Hyannis Film Festival Shows ‘Brave’ Roles


The idea and timing for the Hyannis Film Festival’s new month-long film series came about separately and, according to its curator, by chance.

Founding board member Gerald Garnick said he had long wanted to curate a series of films for the fledgling Mid-Cape festival and chose to shine a light on women in film and different types of roles – with a focus on controversial issues – that they have played over the years.

“Profiles in Courage” became the theme, and March was chosen to be the right time after the festival’s successful “Movies on Main” weekend series last fall.

Curator Gerald Garnick chosen

Now, Garnick says, he’s “ashamed” to admit he didn’t initially know March was Women’s History Month. “Ironically, the movies fit right into the month,” he says, “…so it works really well.”

Festival officials “agreed that it was an interesting theme and concept” for the downtown Hyannis series, says festival executive director William Ferrall, “plus because it was ‘curated.’ or programmed by a man”.

The films are screened at 7 p.m. on five Thursdays in March at Hyannis Federated Church, 320 Main St., in a large auditorium organizers say is perfect for social distancing.

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Garnick’s film choices now celebrating Women’s History Month span decades from 1942’s “Now, Voyager,” starring Bette Davis as a Boston bachelor who, with the Helped by Therapy, Becomes an Independent Woman (Presented March 10) to “Portrait of a Lady on Fire,” about a female painter from 18th-century France who grows closer to a woman she is tasked with create the wedding portrait (closing of the festival on March 31).

2017’s “Woman Walks Ahead” was chosen for the March 3 opening film, telling the story of a portrait painter in 1890s Brooklyn who travels to Dakota lands to paint a portrait of Sitting Bull and finds himself involved in the struggle of the Lakota peoples for the rights to their land. The other films are 2013’s “Belle,” based on a true story of an illegitimate 18th-century mixed-race daughter of a sea captain whose situation influences the end of slavery in England (March 17); and 1995’s “To Die For,” the fictionalized story of Pamela Smart, a teacher who was convicted of conspiracy to commit murder after seducing a young student and convincing him to kill her husband (March 24 ).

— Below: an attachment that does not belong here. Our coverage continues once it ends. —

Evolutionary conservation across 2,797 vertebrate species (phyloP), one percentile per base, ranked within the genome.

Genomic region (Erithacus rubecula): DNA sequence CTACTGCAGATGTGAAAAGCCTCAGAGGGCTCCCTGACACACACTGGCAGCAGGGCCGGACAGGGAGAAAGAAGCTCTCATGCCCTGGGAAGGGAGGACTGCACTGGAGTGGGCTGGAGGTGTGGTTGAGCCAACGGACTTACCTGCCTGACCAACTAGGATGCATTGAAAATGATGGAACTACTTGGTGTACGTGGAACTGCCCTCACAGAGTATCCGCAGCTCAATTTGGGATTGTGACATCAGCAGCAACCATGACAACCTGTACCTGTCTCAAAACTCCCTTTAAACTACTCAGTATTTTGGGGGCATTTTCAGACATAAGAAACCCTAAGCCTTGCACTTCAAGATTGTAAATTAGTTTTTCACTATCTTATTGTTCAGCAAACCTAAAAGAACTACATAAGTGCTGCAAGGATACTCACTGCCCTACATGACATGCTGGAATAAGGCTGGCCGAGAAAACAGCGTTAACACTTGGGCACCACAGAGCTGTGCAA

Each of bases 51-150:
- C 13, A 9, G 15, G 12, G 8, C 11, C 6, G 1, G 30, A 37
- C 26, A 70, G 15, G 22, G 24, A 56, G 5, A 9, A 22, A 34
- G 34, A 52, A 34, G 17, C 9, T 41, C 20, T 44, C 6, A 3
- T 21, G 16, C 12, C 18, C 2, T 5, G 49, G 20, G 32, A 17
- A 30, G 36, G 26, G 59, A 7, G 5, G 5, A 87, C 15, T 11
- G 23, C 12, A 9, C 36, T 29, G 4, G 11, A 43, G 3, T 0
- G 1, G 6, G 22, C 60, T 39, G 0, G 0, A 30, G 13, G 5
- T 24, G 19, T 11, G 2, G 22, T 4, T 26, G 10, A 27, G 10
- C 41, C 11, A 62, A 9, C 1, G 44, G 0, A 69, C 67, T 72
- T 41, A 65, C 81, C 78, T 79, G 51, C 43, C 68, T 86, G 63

“I tried to do different decades, but mostly I wanted to show women in difficult situations, how brave they were,” Garnick says. “I chose films where the performances of the women were honorable and dignified, so…they were really honest. Films that portrayed courageous actions by women.

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When asked as a story based on Smart, who is serving a life sentence without the possibility of parole, represented a “profile of courage,” Garnick said with a laugh: “I decided to show that there could be a perverse side in women to balance it all out. … It’s kind of an ironic movie that will give people a lot of fun, as opposed to four heavy movies. … (Smart) wanted to do something and she did it. It shows the strength of women in their situations and it’s such a wonderful portrayal of Nicole Kidman that it really works.

Have women historically gotten good roles in film?

The female-centric theme came about, Garnick says, because he’s long argued that women have had a chance to play key roles in movies over the decades and these five films help show that.

Bette Davis and Paul Henreid star in

Numerous studies in recent years have shown a disparity between the stories of women and men told in movies, and how men are more often hired than women to work in the film industry. A study by the New York Film Academy, for example, showed that 30.8% of the characters portrayed in the top 500 films released from 2007 to 2012 were women.

Martha M. Lauzen, executive director of the Center for the Study of Women in Television & Film, told The New York Times in 2014 that the percentage of female speaking roles in Hollywood has remained virtually the same — between 25% and 30% — since then. the 1940s.

The center reported more recently that the percentage of top-grossing films with female leads fell from 40% in 2019 to 29% in 2020. The percentage of major female characters was 37% in 2019 and 38% in 2020.

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Garnick looked at the movies from a different perspective. “I’ve always believed that women have always been able to have big, meaningful, brave roles in movies. I mean, I hear a lot of people say that women don’t get the roles and so on, and it just isn’t.

“The problem is that when you watch a lot of popular movies, that’s true, but when you see some of the best movies being made, the movies with real foresight, you’ll see that happen. If you watch the Les 1940s, when you have Katharine Hepburn and Barbara Stanwyck and Bette Davis, they all did wonderful roles and they carry the movies, so I’ve always believed that women have always played a big role in movies.

Garnick will lead discussions after each film, but he hopes audience members will lead the conversation and chat amongst themselves.

“The whole idea of ​​the film festival and the whole idea of ​​showing film series is to expose audiences and our patrons to films that they may or may not have seen,” he says. “I consider these films as novels. They tell a story, it’s meaningful. Some of them will move you greatly. Some of them will have a real impact on how you view certain situations. That’s really what good give-and-take conversations are (and are) about.

Kathi Scrizzi Driscoll can be contacted at [email protected] Follow on Twitter: @KathiSDCCT.


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